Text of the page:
Kruger concurs that the failure of the Joule came from playing up the market. "The technical aspects of the Joule were not a failure. The failure came from overestimating the market, and production would only be viable if there was a bigger volume of production. Newcomers to our market will not manufacture here and will only import per demand. If a company decides to manufacture here, they will make sure that the volume of manufacture will warrant it, supported by exports," he says.

During the introduction of the EV roadmap, trade and industry minister Rob Davies conceded that the closure of Optimal Energy is of concern to government, but said SA cannot be left behind on greening technology. "Fuel cell cars, hybrid cars and electric cars are the way of the future." He says while production of electric cars is a costly endeavour that requires serious investment, government feels it is important to encourage manufacturers to take part in greening initiatives.

Scala points out that SA has significantly more important social issues to address, such as unemployment and income per capita, while being able to compete with global markets like China and India. Kruger notes that SA has a lot to offer with regards to research and development and subsidiary industries like batteries or motors, but says these vehicles should not be developed locally because the competition would be too strong, unless a market niche is found.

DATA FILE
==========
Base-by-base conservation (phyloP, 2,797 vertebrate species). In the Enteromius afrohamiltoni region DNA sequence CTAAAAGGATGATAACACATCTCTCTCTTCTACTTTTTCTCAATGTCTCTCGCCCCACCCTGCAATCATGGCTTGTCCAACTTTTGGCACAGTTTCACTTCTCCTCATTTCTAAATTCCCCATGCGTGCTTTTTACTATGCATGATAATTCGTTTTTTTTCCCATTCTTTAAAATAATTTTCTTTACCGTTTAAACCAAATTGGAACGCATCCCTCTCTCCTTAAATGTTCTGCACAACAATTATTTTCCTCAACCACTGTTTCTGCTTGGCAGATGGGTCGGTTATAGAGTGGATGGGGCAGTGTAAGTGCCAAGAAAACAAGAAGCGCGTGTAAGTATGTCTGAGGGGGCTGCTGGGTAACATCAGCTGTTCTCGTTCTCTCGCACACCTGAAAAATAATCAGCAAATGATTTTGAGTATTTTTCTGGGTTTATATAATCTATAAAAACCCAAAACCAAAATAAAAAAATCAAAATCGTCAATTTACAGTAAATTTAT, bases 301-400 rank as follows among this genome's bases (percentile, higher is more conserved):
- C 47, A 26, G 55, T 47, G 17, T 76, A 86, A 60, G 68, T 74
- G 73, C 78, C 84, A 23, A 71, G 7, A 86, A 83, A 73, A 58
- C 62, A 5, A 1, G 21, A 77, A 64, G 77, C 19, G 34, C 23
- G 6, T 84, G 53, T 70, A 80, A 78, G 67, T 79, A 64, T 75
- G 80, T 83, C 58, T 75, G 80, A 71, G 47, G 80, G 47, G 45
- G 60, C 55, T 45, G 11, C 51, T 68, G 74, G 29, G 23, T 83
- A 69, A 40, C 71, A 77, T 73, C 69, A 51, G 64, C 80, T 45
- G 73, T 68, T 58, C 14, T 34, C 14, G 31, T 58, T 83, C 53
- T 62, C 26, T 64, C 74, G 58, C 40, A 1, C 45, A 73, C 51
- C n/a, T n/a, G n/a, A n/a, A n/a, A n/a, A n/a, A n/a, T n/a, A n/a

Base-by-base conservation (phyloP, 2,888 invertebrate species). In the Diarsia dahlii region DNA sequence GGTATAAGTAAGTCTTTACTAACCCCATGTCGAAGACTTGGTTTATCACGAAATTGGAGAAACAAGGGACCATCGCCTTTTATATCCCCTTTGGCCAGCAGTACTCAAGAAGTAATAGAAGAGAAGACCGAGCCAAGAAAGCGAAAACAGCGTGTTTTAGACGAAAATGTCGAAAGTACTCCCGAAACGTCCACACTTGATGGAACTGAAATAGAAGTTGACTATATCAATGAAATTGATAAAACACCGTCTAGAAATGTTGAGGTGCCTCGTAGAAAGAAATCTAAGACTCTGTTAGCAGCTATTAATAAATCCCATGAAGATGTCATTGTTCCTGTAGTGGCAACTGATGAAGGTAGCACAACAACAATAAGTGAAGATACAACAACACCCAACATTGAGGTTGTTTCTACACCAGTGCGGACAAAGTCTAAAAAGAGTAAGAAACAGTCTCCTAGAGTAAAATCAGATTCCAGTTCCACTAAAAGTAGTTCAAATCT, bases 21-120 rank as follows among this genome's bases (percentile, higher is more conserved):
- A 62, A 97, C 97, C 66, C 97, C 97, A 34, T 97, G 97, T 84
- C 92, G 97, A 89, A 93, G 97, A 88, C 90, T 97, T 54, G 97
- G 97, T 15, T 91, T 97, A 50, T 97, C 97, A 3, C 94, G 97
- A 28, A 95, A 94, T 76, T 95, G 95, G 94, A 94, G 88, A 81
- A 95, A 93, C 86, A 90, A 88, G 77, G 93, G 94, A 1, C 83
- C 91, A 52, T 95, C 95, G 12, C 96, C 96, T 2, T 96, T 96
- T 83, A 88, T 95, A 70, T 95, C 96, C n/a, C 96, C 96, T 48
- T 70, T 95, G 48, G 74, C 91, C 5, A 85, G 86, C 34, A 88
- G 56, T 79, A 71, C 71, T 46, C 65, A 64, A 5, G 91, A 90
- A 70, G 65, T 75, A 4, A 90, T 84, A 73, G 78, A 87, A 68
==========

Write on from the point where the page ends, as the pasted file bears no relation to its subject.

Dembovsky remains sceptical. "Do I agree that South Africa should keep up with the rest of the world? Certainly. Do I believe that it could become a producer of electric cars for wide-scale international distribution? I have only one answer: the Joule."

Electric cars for sale in 2013




Nissan Leaf


$28 800 (R300 000)

2014 Mitsubishi i-MiEV


$29 125 (R293 800)

2013 smart electric drive


$25 000 (R252 200)

Wheego Whip


$18 995 (R191 600)

Wheego LiFe


$32 995 (R332 800)

Tesla Model S


$77 400 (R780 800)

Tesla Model X


$60 000 (R605 260)

Honda Accord Plug-in Hybrid

20km on battery; total unknown

$39 780 (R401 300)

Chevy Spark EV


$27 495 (R277 300)

Mitsubishi Outlander Plug-In Hybrid

60km on battery

$38 975 (R393 170)

2013 Ford Focus Electric


$37 995 (R383 300)

Toyota Prius

17km on battery; 870km in total

$39 525 (R398 700)

Fiat 500e


$31 800 (R320 800)

Toyota RAV4 EV


$50 000 (R504 400)